The Grand Unified Theory of Frank Miller’s Batman: Will, Hope and Tenderness
Writer Frank Miller is easily the most significant author to touch Batman since Bob Kane and Bill Finger came up with the character in the 1930s. Batman as we understand him today is derived in large part from Miller's work, and that wouldn't be true if here hadn't struck gold in his interpretation of the Dark Knight.
Miller's Batman is both well-rounded and believable character, and I only recently realized why that was true. Miller uses Thomas Wayne, Martha Wayne, and Dick Grayson to expose three vitally important things that make up the Batman we know and love: will, hope, and tenderness. Let's look into how Frank Miller built a better Batman over the course of works like Batman: Year One, the definitive Batman origin story, The Dark Knight Returns, the story of Batman's last ride, and his recent All-Star Batman and Robin the Boy Wonder.
In Frank Miller and David Mazzucchelli's Batman: Year One, Bruce Wayne's father Thomas Wayne loomed large. His influence on Bruce is explicitly set up as the genesis of Bruce fighting crime as the Batman, rather than working an anonymous vigilante. When Bruce first attempts to fight crime on his own, he fails. He has the skills, but his disguise is weak, and he has no power over his prey. He gets stabbed, crawls home, and is ready to die. When the bat crashes through the window and sparks the idea of Batman in his head, Bruce Wayne's first move is not to ring the bell to summon Alfred and save his own life. No, he chooses to speak to his father, saying, "...yes. Father. I shall become a bat."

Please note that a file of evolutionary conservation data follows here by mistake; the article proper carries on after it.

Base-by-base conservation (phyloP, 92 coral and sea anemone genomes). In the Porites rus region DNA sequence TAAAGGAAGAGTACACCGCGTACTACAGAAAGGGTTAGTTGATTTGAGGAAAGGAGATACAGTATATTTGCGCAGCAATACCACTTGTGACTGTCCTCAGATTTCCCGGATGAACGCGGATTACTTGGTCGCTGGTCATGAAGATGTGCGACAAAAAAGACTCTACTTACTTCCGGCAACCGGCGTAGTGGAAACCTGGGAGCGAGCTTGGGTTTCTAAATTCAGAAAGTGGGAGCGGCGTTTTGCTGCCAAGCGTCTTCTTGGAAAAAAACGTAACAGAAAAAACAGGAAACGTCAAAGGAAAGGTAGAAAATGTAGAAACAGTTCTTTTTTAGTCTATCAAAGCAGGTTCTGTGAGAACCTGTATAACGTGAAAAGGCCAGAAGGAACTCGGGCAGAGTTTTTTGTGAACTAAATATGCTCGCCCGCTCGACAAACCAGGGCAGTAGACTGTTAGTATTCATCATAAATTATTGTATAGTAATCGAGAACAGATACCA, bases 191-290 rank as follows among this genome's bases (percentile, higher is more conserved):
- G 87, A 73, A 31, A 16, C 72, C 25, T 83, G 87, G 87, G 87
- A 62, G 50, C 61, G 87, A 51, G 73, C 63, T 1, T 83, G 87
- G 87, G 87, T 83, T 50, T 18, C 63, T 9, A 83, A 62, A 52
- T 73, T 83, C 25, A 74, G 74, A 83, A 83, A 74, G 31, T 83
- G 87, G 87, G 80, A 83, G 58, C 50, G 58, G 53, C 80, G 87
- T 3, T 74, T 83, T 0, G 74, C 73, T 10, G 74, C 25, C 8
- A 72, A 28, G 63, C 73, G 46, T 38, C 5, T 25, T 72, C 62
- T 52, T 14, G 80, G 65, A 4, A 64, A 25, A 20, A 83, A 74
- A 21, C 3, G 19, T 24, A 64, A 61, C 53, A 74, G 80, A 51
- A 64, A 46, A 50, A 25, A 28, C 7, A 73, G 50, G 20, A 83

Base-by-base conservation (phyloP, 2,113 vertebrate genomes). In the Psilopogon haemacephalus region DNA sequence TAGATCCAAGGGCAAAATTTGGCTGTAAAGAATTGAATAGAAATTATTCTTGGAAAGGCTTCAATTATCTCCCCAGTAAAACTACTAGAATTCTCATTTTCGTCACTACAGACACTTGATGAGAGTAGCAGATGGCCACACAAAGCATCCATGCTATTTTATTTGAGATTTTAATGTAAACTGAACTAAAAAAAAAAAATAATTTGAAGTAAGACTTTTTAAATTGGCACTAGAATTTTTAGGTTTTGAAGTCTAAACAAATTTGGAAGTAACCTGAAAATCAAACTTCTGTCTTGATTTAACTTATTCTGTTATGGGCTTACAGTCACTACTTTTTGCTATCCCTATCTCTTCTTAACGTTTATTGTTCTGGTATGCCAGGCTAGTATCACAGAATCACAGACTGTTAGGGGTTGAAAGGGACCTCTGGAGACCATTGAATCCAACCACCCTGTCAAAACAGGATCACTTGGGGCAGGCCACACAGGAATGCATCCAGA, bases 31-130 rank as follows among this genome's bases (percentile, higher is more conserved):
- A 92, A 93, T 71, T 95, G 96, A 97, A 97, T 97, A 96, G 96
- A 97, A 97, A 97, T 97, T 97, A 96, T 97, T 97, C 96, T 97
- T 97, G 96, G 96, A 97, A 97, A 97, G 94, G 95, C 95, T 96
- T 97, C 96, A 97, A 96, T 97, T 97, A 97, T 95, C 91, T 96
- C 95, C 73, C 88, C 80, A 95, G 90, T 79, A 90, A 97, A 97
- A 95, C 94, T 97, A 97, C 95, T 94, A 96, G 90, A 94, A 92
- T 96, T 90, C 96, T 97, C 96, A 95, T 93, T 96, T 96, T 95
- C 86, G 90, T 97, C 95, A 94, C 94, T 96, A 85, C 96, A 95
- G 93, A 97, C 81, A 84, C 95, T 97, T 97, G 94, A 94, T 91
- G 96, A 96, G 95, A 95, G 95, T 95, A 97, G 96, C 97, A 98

This scene positions Batman and his crusade as Wayne's way of honoring his father. The relative lack of Martha Wayne in Year One -- and over the course of the next twenty-five years of Bat-comics -- suggests that inspiring heroism is something the men of the Wayne family do, a theme more recently resurrected in Grant Morrison's time-spanning Batman tales in Batman: The Return of Bruce Wayne. The Wayne men are following in the footsteps of their fathers, and their fathers before them. Thomas Wayne was a doctor who saved thousands of lives with his hands. Bruce Wayne is merely about his father's business.